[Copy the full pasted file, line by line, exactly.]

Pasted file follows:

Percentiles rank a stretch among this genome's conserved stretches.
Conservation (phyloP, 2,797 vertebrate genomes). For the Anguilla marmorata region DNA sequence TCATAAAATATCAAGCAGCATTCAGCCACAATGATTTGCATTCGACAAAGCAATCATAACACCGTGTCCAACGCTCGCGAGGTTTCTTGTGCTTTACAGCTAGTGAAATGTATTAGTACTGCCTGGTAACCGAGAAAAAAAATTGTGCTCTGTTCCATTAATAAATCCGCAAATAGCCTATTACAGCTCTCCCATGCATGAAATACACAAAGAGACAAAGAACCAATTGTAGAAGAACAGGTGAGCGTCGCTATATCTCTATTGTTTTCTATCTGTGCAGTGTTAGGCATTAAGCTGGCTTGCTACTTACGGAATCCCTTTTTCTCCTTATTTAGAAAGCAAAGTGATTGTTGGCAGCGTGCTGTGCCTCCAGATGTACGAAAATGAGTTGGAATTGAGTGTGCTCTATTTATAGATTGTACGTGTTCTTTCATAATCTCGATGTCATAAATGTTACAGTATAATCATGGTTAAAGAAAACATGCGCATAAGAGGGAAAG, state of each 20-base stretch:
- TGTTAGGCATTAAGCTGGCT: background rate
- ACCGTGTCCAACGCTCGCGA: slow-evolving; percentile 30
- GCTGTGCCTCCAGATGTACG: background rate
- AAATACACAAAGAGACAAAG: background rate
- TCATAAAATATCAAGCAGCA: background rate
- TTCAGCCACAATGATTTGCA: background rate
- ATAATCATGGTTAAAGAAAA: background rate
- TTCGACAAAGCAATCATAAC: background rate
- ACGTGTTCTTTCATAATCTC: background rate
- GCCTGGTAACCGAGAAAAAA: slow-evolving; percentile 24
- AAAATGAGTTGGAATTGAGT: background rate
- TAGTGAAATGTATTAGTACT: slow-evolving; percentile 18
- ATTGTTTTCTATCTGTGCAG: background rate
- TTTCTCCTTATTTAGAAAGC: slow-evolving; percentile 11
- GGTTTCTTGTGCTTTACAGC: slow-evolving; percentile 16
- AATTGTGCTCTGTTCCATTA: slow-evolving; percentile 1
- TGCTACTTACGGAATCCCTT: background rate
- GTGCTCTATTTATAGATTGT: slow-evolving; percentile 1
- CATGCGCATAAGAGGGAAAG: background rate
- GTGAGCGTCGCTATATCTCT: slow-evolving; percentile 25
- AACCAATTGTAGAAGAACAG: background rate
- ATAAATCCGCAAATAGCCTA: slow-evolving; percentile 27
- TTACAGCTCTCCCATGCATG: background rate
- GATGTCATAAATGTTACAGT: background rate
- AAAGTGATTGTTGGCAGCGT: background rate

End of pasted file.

Percentiles rank a stretch among this genome's conserved stretches.
Conservation (phyloP, 2,797 vertebrate genomes). For the Anguilla marmorata region DNA sequence TCATAAAATATCAAGCAGCATTCAGCCACAATGATTTGCATTCGACAAAGCAATCATAACACCGTGTCCAACGCTCGCGAGGTTTCTTGTGCTTTACAGCTAGTGAAATGTATTAGTACTGCCTGGTAACCGAGAAAAAAAATTGTGCTCTGTTCCATTAATAAATCCGCAAATAGCCTATTACAGCTCTCCCATGCATGAAATACACAAAGAGACAAAGAACCAATTGTAGAAGAACAGGTGAGCGTCGCTATATCTCTATTGTTTTCTATCTGTGCAGTGTTAGGCATTAAGCTGGCTTGCTACTTACGGAATCCCTTTTTCTCCTTATTTAGAAAGCAAAGTGATTGTTGGCAGCGTGCTGTGCCTCCAGATGTACGAAAATGAGTTGGAATTGAGTGTGCTCTATTTATAGATTGTACGTGTTCTTTCATAATCTCGATGTCATAAATGTTACAGTATAATCATGGTTAAAGAAAACATGCGCATAAGAGGGAAAG, state of each 20-base stretch:
- TGTTAGGCATTAAGCTGGCT: background rate
- ACCGTGTCCAACGCTCGCGA: slow-evolving; percentile 30
- GCTGTGCCTCCAGATGTACG: background rate
- AAATACACAAAGAGACAAAG: background rate
- TCATAAAATATCAAGCAGCA: background rate
- TTCAGCCACAATGATTTGCA: background rate
- ATAATCATGGTTAAAGAAAA: background rate
- TTCGACAAAGCAATCATAAC: background rate
- ACGTGTTCTTTCATAATCTC: background rate
- GCCTGGTAACCGAGAAAAAA: slow-evolving; percentile 24
- AAAATGAGTTGGAATTGAGT: background rate
- TAGTGAAATGTATTAGTACT: slow-evolving; percentile 18
- ATTGTTTTCTATCTGTGCAG: background rate
- TTTCTCCTTATTTAGAAAGC: slow-evolving; percentile 11
- GGTTTCTTGTGCTTTACAGC: slow-evolving; percentile 16
- AATTGTGCTCTGTTCCATTA: slow-evolving; percentile 1
- TGCTACTTACGGAATCCCTT: background rate
- GTGCTCTATTTATAGATTGT: slow-evolving; percentile 1
- CATGCGCATAAGAGGGAAAG: background rate
- GTGAGCGTCGCTATATCTCT: slow-evolving; percentile 25
- AACCAATTGTAGAAGAACAG: background rate
- ATAAATCCGCAAATAGCCTA: slow-evolving; percentile 27
- TTACAGCTCTCCCATGCATG: background rate
- GATGTCATAAATGTTACAGT: background rate
- AAAGTGATTGTTGGCAGCGT: background rate